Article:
A Regulator Calls It Like He Sees It

Financial regulators are a lot like umpiring baseball games. It is not easy work and you won’t win many friends if you do it well.

Benjamin Lawsky isn’t a very popular man these days as New York’s Superintendent of Financial Services.

Lawsky is being a very good financial regulator. Being a good financial regulator means being able to anticipate problems before they become calamities. A bad regulator, which there are many, is one that focuses on trivia and follows the bureaucratic crowd. Then, they look for blames when things go wrong.

Lawsky’s counterparts in regulatory jurisdictions across the globe will no doubt view him as a publicity hound. His regulators likely view him as a micromanager with a heavy hand. These assessments may have some truth, but that doesn’t necessarily mean Lawsky isn’t doing his job.

Lawsky recently wrote about how some life insurance companies make themselves appear stronger than they really are. This is a disaster waiting for both the industry and consumers. A promise is all that an insurance policy can be. It cannot be stronger than the company making the promise, and the government structures meant to keep those promises. We will all lose valuable financial planning tools if the public loses trust in the ability of insurers to keep their promises. This will also mean that the industry’s credibility will be shaken up after a century of reliable performance.

Lawsky isn’t the first to make headlines for his bold pursuit of a case involving financial misbehavior. Lawsky took on Standard Chartered PLC in London last summer. He accused them of violating American money laundering laws and engaging with Iran-prohibited transactions. Although such lawbreaking is normally the domain of federal regulators but Standard Chartered’s U.S. operations are headquartered at New York gave Lawsky enough leverage to oversee a settlement. Lawsky also admitted wrongdoing – something that is rare for a financial institution settling with a regulatory body.

Lawsky now focuses on insurance companies. Insurance is not regulated at the federal level like most financial services. New York has been known for being a progressive and strict insurance regulator for decades. This is why I and my Palisades Hudson colleagues consider it a plus when a company submits itself to New York’s scrutiny.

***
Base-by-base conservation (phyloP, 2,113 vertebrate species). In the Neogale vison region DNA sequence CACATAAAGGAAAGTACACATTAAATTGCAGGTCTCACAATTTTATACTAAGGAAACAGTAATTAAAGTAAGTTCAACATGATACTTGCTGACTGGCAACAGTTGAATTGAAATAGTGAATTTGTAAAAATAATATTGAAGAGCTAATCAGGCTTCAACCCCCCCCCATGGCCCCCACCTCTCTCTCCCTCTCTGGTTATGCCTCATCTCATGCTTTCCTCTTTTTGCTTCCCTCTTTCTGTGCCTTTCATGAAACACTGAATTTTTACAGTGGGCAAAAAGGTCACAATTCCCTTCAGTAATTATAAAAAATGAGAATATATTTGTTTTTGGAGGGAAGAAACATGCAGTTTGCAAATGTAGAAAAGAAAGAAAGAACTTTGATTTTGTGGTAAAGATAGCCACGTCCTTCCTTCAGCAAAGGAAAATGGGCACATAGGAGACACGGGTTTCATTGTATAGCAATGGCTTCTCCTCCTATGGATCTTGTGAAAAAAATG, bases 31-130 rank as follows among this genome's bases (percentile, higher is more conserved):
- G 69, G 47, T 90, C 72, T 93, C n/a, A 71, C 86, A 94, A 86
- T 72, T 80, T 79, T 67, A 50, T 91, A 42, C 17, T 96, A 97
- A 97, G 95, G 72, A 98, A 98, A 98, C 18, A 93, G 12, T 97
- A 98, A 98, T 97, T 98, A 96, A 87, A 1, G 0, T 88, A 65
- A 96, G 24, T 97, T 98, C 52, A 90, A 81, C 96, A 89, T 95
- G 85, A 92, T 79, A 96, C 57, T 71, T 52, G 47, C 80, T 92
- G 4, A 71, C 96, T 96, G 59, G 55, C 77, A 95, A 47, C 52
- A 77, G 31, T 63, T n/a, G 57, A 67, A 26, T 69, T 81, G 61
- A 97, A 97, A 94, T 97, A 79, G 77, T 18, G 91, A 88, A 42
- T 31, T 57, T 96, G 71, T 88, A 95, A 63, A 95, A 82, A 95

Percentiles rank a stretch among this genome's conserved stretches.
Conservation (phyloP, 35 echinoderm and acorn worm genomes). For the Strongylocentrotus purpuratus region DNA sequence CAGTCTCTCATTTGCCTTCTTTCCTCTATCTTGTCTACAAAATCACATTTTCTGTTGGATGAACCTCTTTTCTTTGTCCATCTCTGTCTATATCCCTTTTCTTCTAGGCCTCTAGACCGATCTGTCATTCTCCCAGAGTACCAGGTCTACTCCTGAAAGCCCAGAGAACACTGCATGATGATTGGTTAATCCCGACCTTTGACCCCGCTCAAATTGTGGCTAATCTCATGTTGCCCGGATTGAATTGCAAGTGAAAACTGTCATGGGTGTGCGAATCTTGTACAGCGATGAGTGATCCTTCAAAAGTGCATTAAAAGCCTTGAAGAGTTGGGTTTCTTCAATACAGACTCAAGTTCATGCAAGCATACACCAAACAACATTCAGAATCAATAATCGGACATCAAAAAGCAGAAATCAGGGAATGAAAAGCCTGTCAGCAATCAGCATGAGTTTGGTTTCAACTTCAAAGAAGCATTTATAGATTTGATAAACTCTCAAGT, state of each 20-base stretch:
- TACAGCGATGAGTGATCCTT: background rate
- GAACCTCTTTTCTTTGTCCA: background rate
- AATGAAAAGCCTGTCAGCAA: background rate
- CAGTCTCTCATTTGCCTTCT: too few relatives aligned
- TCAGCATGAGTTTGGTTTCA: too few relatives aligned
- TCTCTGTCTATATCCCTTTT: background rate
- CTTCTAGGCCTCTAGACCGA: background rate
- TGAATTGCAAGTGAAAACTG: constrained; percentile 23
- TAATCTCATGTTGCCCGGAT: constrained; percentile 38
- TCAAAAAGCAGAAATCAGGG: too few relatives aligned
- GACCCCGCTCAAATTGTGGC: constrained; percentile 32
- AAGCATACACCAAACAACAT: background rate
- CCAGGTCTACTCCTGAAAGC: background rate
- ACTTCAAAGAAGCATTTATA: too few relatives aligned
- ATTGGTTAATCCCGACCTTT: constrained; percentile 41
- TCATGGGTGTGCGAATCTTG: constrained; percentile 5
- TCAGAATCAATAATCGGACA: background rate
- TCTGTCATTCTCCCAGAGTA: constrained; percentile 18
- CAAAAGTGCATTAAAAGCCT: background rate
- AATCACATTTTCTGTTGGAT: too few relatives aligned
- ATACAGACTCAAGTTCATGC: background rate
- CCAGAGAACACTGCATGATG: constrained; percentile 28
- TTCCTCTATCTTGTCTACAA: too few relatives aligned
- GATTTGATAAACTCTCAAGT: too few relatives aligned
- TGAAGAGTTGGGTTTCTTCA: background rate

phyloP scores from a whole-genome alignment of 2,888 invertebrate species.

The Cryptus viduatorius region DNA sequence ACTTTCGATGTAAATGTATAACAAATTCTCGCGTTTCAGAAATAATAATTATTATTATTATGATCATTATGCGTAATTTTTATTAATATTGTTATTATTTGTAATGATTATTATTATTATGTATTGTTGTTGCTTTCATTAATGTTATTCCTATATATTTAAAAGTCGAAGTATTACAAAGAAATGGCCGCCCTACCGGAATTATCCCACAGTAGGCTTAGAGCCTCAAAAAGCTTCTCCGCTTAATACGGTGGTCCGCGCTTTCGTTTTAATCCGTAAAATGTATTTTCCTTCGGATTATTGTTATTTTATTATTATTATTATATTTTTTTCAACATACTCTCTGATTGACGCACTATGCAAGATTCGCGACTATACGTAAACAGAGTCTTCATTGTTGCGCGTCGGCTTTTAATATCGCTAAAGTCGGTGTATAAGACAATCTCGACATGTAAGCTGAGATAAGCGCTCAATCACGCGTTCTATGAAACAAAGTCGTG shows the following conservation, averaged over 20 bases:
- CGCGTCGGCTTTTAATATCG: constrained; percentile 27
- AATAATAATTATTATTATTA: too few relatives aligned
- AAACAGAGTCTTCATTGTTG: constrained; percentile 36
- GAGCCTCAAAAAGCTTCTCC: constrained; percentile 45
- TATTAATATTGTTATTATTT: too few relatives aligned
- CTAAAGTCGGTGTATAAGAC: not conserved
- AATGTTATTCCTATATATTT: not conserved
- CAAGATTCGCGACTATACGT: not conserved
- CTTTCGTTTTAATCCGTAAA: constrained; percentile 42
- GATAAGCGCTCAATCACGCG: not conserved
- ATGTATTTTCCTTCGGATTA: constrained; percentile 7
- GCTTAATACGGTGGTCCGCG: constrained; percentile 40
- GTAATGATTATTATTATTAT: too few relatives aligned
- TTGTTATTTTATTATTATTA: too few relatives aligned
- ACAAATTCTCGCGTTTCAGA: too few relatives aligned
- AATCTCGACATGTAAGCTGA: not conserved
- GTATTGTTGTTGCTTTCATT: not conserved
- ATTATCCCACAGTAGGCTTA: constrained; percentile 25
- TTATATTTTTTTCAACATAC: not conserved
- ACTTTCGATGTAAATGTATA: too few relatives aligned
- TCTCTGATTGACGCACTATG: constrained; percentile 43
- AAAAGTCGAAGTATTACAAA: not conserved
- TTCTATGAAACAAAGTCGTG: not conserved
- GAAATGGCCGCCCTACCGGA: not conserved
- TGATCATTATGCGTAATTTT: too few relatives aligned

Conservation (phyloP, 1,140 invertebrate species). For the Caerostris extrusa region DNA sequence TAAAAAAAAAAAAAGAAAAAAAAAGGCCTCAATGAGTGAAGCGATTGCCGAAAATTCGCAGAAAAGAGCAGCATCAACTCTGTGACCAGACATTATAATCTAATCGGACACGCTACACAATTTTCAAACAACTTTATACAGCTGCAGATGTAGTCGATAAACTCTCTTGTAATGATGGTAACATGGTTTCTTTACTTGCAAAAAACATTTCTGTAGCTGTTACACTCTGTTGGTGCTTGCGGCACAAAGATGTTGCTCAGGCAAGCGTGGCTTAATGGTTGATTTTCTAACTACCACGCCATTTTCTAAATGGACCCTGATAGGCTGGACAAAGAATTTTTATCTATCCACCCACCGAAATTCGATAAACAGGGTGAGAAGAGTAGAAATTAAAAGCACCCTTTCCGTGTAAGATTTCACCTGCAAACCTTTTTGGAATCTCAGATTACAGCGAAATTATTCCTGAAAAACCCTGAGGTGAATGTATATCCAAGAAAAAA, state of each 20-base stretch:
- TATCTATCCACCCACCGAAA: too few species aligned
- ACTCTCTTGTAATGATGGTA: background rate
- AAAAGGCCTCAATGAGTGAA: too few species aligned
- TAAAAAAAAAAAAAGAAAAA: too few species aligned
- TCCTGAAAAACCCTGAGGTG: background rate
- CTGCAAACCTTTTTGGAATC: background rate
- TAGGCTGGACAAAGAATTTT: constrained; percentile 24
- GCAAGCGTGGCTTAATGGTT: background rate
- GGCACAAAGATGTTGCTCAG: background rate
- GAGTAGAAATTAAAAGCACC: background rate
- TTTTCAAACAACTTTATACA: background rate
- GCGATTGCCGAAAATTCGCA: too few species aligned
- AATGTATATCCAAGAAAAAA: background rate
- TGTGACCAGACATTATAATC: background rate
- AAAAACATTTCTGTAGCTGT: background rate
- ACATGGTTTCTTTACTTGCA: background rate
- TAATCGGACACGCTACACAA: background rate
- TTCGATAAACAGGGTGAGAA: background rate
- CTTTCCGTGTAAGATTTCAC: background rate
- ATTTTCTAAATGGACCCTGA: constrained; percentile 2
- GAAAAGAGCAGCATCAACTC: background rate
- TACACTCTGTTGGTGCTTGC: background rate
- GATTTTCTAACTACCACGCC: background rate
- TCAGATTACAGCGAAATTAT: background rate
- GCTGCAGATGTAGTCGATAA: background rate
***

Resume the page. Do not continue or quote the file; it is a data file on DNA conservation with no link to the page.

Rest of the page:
Lawsky conducted a year-long investigation and concluded that some insurance companies are making financial gains by using transactions with their affiliates. Lawsky asserted that captives allow insurers to reduce the capital they need to hold while not transferring any risk. This is something some companies have already admitted to. Lawsky stated that it was troubling that some insurers use shell games to conceal risk and reduce reserve requirements. (1) Lawsky called on the National Association of Insurance Commissioners (and other state regulators) to investigate similar practices in other countries and for a nationwide moratorium regarding captive transactions until more information can be uncovered.

Jim Donelon (president of NAIC) questioned the necessity for a moratorium. He said he thought it was “a knee-jerk […position] before the house is set on fire.” (2) (The logical answer is that safety measures work best when they are implemented before an emergency. A working group was also discussing the use of captives. The NAIC and other state regulators appear to be willing to allow the companies to continue doing the same things they are doing.

Lawsky believes the risk to taxpayers and policyholders is real. There is plenty of evidence to support his belief. Insurers are now faced with a toxic environment, where ultra-low interest rates have made it difficult for them to invest the premiums they collect to make sure that they can pay their claims in decades to come. This environment puts a lot of pressure on insurers to seek yield. However, reaching for yield can backfire when rates invariably rise and the bond markets get pummeled. This has happened already – to a very small extent – in the past two months.

These hazards were not created by insurance companies, nor is it easy for them to navigate. Companies are tempted to reduce their problems by using financial and accounting shortcuts. This is because it can be detrimental for policy sales. Ask the people who purchased low-cost long-term care insurance, and the companies that sold it.

Captive transactions are essentially a way for companies to insure their employees. It’s similar to a person trying to lose weight by going on a diet. Your scale will not believe you, even if you say all you want.

Lawsky and his colleagues are supposed to keep the scale. State regulators will call companies to expose the truth about financial strength and security of investments. Lawsky may be the only one doing this, but that doesn’t make him wrong.